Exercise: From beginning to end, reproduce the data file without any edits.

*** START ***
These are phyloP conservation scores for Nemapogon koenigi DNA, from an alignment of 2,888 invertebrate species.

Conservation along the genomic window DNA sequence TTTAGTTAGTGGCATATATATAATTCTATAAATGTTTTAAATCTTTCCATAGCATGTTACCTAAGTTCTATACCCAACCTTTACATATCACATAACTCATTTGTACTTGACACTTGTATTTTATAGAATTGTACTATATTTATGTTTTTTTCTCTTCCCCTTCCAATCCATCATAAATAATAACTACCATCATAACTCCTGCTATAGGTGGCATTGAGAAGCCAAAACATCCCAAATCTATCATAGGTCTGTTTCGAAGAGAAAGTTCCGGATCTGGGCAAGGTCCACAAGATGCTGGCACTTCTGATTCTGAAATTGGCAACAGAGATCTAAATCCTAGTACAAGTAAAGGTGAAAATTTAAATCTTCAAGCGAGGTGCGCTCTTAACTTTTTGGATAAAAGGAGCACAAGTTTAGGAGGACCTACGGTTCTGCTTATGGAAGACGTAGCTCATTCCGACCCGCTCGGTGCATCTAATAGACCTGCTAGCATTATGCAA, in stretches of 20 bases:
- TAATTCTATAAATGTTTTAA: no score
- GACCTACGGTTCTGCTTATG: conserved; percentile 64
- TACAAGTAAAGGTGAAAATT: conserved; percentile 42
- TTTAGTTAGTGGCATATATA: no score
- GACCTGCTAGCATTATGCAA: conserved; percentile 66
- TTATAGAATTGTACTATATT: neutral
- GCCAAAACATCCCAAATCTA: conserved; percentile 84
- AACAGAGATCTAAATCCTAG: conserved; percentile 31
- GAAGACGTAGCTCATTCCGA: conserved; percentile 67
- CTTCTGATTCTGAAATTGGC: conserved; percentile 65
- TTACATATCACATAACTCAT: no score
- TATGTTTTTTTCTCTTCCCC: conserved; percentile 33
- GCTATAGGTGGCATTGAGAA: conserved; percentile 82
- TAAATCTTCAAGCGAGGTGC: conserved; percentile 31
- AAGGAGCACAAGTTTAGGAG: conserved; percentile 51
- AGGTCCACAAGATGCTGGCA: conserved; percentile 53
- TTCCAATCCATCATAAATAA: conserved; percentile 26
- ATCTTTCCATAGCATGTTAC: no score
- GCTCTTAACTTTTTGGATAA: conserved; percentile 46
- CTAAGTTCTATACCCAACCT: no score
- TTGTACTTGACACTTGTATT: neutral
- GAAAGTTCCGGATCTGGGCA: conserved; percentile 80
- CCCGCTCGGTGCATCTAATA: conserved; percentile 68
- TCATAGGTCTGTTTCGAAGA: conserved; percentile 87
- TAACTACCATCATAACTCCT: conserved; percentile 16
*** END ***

These are phyloP conservation scores for Nemapogon koenigi DNA, from an alignment of 2,888 invertebrate species.

Conservation along the genomic window DNA sequence TTTAGTTAGTGGCATATATATAATTCTATAAATGTTTTAAATCTTTCCATAGCATGTTACCTAAGTTCTATACCCAACCTTTACATATCACATAACTCATTTGTACTTGACACTTGTATTTTATAGAATTGTACTATATTTATGTTTTTTTCTCTTCCCCTTCCAATCCATCATAAATAATAACTACCATCATAACTCCTGCTATAGGTGGCATTGAGAAGCCAAAACATCCCAAATCTATCATAGGTCTGTTTCGAAGAGAAAGTTCCGGATCTGGGCAAGGTCCACAAGATGCTGGCACTTCTGATTCTGAAATTGGCAACAGAGATCTAAATCCTAGTACAAGTAAAGGTGAAAATTTAAATCTTCAAGCGAGGTGCGCTCTTAACTTTTTGGATAAAAGGAGCACAAGTTTAGGAGGACCTACGGTTCTGCTTATGGAAGACGTAGCTCATTCCGACCCGCTCGGTGCATCTAATAGACCTGCTAGCATTATGCAA, in stretches of 20 bases:
- TAATTCTATAAATGTTTTAA: no score
- GACCTACGGTTCTGCTTATG: conserved; percentile 64
- TACAAGTAAAGGTGAAAATT: conserved; percentile 42
- TTTAGTTAGTGGCATATATA: no score
- GACCTGCTAGCATTATGCAA: conserved; percentile 66
- TTATAGAATTGTACTATATT: neutral
- GCCAAAACATCCCAAATCTA: conserved; percentile 84
- AACAGAGATCTAAATCCTAG: conserved; percentile 31
- GAAGACGTAGCTCATTCCGA: conserved; percentile 67
- CTTCTGATTCTGAAATTGGC: conserved; percentile 65
- TTACATATCACATAACTCAT: no score
- TATGTTTTTTTCTCTTCCCC: conserved; percentile 33
- GCTATAGGTGGCATTGAGAA: conserved; percentile 82
- TAAATCTTCAAGCGAGGTGC: conserved; percentile 31
- AAGGAGCACAAGTTTAGGAG: conserved; percentile 51
- AGGTCCACAAGATGCTGGCA: conserved; percentile 53
- TTCCAATCCATCATAAATAA: conserved; percentile 26
- ATCTTTCCATAGCATGTTAC: no score
- GCTCTTAACTTTTTGGATAA: conserved; percentile 46
- CTAAGTTCTATACCCAACCT: no score
- TTGTACTTGACACTTGTATT: neutral
- GAAAGTTCCGGATCTGGGCA: conserved; percentile 80
- CCCGCTCGGTGCATCTAATA: conserved; percentile 68
- TCATAGGTCTGTTTCGAAGA: conserved; percentile 87
- TAACTACCATCATAACTCCT: conserved; percentile 16